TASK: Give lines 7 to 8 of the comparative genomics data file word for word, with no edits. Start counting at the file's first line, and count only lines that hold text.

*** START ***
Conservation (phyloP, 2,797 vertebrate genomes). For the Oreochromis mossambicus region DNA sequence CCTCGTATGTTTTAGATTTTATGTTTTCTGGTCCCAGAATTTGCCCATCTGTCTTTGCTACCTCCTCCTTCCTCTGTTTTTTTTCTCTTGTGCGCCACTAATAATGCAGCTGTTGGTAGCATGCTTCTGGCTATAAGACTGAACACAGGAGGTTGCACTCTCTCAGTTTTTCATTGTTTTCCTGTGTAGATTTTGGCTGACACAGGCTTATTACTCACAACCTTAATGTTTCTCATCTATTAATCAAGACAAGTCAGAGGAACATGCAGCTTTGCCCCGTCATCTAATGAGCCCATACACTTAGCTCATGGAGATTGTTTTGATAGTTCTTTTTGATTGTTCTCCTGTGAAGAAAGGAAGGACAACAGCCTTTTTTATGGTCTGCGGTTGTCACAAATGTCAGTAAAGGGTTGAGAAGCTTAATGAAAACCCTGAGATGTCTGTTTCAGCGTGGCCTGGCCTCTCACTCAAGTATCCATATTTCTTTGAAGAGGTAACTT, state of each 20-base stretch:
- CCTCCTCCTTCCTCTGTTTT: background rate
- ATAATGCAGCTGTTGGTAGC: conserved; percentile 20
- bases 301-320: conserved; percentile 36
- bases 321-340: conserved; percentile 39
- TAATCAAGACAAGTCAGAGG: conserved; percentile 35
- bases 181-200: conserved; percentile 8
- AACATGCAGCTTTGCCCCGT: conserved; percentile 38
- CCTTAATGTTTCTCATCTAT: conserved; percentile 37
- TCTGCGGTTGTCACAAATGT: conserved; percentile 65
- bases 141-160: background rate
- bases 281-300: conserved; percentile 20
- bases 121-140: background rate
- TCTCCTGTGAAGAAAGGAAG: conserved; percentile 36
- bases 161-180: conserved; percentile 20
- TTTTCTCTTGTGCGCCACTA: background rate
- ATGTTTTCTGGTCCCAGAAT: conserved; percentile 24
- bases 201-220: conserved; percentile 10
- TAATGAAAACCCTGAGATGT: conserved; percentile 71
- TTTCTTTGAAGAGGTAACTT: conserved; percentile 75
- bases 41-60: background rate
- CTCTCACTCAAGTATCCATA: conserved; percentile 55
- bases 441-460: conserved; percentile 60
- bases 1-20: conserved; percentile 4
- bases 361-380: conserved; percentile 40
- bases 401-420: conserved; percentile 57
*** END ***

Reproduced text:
- bases 181-200: conserved; percentile 8
- AACATGCAGCTTTGCCCCGT: conserved; percentile 38